Figure 5
figure 5

The optimal network architecture found by the hyperparameter tuning. The network was initialized with weights trained on the ImageNet data set. No part of the network was frozen during training, yielding around 7.0 million tunable parameters.

Evaluation of the test set

Using the hyperparameters with highest performance on the validation set, the network was retrained using all available training data to exploit the available information as much as possible, i.e., the training data as well as the validation data was used. The number of epochs was kept the same at 42 epochs. The trained model was then evaluated on the independent test data. The accuracy of this model was 1.18 ± 1.14 years (Fig. 6). A small increase in performance could be seen in accuracy when compared with the performance on the validation set (0.19 years in MAE). Three exemplary scout views where the prediction error was near zero, near the median error, and was worst are shown in Fig. 7.

Figure 6
figure 6

Results of the optimized network retrained on all data, i.e., the training set as well as the validation set, and evaluated on the independent test set. Left: Scatter plot of the ground truth ages (x-axis) against predicted ages (y-axis). The dashed lines mark the limits at ± 4 years. Red dots correspond to female patients, blue dots to male patients. Middle: A histogram of the prediction errors. Right: Scatter plot of the ground truth age (x-axis) against the prediction errors (y-axis). Red dots correspond to female patients, blue dots to male patients.

Figure 7
figure 7

Three scout views from the test set, where the prediction error of the optimized network was (A) near zero, (B) near the median error, and (C) worst over all scout views. Scout views were cropped to increase visibility. Note that in (C) a pulmonary ground glass opacity can be seen, possibly due to COVID-19.

A one-sided t-test was used to test whether the mean absolute error was smaller than 2.0 years. The test was highly significant (p < 0.001). The error in age exceeded the limit of 2.0 years in 17.7% (87/492) of all cases, while in 3.0% (15/492) the error exceeded 4.0 years (Fig. 6). Pearson correlation showed that the correlation of the predicted and true outcomes for age were excellent (R = 0.97).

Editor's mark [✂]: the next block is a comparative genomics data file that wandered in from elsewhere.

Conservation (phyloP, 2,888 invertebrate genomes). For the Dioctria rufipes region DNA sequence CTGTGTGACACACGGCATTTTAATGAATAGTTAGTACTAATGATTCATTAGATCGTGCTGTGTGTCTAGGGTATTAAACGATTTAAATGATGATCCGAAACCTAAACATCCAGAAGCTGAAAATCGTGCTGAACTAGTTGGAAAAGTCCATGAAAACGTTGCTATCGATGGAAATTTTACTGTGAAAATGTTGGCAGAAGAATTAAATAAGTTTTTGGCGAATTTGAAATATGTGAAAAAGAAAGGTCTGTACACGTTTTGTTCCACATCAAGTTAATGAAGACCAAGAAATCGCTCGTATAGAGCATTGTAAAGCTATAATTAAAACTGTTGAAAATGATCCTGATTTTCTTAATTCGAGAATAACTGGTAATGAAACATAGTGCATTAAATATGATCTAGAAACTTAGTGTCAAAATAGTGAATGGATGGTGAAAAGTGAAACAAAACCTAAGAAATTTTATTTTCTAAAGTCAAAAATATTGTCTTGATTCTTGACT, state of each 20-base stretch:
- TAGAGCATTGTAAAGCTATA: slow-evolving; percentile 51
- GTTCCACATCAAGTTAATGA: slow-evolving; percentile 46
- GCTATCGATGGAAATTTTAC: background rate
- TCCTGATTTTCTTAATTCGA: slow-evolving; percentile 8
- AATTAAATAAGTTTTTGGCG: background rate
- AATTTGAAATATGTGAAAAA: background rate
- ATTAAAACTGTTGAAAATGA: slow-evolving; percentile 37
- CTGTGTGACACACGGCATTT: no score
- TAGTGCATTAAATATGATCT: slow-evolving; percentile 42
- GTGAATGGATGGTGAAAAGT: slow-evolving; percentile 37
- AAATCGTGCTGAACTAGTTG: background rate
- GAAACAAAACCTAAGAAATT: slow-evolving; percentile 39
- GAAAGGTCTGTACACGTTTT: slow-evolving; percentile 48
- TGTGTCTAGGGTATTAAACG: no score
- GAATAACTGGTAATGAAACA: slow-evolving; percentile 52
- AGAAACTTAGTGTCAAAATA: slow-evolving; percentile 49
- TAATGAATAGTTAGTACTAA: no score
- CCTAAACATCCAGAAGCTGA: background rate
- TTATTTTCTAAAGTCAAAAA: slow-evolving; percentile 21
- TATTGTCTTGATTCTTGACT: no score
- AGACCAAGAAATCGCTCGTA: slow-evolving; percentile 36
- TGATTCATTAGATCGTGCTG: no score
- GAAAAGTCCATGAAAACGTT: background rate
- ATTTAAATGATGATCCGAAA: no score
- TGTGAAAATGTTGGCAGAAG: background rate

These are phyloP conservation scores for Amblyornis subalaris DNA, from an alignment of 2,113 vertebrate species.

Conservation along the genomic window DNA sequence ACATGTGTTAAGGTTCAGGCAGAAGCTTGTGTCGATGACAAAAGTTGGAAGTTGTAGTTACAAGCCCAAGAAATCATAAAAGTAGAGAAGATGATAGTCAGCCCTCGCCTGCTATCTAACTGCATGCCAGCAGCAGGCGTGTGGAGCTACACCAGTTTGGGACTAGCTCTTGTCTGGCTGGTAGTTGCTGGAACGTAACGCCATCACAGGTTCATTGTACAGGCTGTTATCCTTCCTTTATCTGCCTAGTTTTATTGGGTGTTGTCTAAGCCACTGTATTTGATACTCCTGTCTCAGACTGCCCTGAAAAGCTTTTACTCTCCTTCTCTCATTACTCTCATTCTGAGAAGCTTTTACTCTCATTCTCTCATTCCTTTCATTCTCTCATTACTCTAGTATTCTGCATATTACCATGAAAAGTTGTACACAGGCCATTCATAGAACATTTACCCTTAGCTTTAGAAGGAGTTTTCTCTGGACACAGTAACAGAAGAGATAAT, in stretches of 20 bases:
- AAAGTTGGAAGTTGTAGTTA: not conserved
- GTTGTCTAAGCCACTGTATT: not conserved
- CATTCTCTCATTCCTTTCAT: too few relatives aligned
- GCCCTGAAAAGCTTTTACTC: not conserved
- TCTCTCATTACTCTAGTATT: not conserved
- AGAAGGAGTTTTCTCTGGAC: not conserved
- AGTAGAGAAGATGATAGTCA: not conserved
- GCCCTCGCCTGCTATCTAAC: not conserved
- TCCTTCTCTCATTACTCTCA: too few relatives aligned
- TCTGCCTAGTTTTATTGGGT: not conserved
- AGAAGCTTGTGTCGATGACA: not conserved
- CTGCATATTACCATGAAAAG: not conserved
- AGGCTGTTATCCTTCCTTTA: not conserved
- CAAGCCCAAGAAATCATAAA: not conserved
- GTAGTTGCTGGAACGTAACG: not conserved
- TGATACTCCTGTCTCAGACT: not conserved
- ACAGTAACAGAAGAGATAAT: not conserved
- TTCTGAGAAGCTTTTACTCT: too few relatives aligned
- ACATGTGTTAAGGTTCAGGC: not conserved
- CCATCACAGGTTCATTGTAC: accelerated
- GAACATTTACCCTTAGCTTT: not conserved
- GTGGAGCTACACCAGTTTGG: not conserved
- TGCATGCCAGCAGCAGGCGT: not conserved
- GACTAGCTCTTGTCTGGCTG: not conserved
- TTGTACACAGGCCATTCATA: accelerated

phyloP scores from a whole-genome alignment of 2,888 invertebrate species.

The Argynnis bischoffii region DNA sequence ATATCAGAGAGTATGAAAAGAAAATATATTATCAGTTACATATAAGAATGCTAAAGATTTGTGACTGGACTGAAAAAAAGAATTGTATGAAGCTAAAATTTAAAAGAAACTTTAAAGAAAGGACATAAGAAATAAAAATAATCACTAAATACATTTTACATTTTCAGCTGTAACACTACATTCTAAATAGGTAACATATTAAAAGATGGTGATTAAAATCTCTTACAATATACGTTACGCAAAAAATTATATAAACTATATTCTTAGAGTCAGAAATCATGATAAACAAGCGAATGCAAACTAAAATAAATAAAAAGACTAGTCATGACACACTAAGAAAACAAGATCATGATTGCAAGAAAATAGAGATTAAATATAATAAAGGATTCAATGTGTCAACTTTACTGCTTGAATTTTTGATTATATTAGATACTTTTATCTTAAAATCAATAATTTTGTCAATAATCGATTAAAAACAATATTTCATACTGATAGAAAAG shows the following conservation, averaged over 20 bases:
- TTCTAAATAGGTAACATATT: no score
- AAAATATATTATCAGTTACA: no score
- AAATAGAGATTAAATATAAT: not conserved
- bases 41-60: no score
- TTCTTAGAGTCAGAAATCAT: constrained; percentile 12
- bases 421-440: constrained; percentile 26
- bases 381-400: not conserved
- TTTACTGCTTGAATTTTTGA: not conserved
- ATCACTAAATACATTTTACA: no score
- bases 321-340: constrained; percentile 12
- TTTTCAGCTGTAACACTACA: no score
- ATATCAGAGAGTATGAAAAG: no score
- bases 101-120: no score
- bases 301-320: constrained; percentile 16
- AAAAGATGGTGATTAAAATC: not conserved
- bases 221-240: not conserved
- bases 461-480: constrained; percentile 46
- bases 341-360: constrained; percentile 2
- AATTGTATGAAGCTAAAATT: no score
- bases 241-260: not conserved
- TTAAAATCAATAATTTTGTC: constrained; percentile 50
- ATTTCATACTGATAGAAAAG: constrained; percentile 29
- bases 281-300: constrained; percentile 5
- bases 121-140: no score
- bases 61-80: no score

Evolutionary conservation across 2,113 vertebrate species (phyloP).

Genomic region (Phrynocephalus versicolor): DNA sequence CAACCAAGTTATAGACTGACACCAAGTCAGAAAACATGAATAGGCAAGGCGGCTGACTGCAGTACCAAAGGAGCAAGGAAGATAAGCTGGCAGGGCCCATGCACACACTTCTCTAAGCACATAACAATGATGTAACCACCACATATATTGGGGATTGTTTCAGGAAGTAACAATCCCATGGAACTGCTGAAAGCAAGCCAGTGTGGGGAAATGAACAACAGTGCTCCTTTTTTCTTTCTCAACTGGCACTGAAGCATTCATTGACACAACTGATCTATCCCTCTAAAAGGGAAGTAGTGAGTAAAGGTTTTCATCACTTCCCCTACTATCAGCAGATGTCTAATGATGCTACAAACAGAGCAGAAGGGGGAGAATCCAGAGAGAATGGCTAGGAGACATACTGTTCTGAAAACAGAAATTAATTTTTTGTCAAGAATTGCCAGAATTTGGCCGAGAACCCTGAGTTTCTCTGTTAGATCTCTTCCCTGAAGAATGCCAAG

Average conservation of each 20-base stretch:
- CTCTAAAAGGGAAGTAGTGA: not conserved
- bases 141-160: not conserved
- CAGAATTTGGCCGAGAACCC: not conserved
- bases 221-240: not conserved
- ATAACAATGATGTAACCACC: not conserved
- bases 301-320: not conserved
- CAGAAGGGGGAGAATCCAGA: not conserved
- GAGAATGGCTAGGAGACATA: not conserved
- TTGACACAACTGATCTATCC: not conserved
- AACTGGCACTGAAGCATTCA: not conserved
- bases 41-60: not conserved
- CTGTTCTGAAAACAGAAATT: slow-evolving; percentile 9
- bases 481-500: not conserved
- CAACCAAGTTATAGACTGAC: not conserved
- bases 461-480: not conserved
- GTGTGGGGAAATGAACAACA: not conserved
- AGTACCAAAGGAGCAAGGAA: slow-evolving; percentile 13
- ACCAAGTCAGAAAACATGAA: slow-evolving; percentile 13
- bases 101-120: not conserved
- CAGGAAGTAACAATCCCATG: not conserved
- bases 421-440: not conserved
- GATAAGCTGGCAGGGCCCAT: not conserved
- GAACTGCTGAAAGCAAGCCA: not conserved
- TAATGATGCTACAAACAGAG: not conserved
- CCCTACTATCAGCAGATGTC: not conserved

Significance maps

To understand to which parts the network paid the most attention, occlusion maps21 were computed using a window of size 48 × 48 and a stride of 3. These indicated that the cervical and thoracic spines, and the area of the aortic arch were important for prediction (Fig. 8).

Figure 8
figure 8

Occlusion maps for the optimized network for selected scout views from the test set. Scout views were selected evenly within the age range. Regions with darker color contributed more to age regression. The occlusion of red regions increased the prediction of the network compared to the prediction using the whole image, and the occlusion of blue regions decreased it.


Age assessment in pediatric patients using the maturity of the hand bones is a well-known technique that has been automated8,22. While age assessment on other body parts have already been proposed and are in use in practice, the automation of these using machine learning and deep learning techniques is not yet widespread.

Our results show that the automated assessment of age is possible using CT scout views of thoracic and abdominal CT scans. The mean average error achieved was 1.18 ± 1.14 years, which can be regarded as rather accurate. Still, age assessment using hand radiographs is more accurate, reaching typically error levels of around 4–5 month23, though recently Gong et al. improved the accuracy substantially and obtained a mean average error of less than 2 months22. A key difference between both approaches lies in the data used for training. While hand radiographs are often obtained solely for age assessment, CT scout views are only auxiliary in nature and only obtained as a byproduct of CT scans. Therefore, our data is much more heterogeneous when compared to hand radiographs, where no pathology is generally expected. Only very few scout views were excluded (less than 3%), and the two main reasons for exclusion were that a phantom was scanned or the scout view was not properly acquired. It is very likely that with a more homogenous data set, higher accuracies could be reached. In addition, hand bone data sets are commonly larger as the examination takes place more frequently; for example, the hand bone data set used in the RSNA challenge contains over 12,000 radiographs8. It is well known that larger data sets lead to increased performance for deep neural networks. A similar effect was seen for the network used in this study, too, as the network trained on all training data (train and validation data set) showed a better performance than the network trained only on the training data set.

Pediatric age assessment on other body parts have been explored and are used for different use cases but in general are not as accurate as the assessment based on hand bones. Sauvegrain et al. developed a method to assess skeletal age in elbow radiographs24, which can be used mainly for patients in puberty age and is thus complementary to hand bone age. Similarly, radiographs of the pelvis can be used for age assessment, where a high correlation between the ossification of the iliac crest has been demonstrated for patients of age between 10 and 30 years25. For knees, an atlas was prepared by Pyle and Hoerr26. Janczyk et al. considered low-dose, whole-body dual-energy x-ray scans of patients up to 19 years and obtained an MAE of 1.3 years, which is comparable to our results27.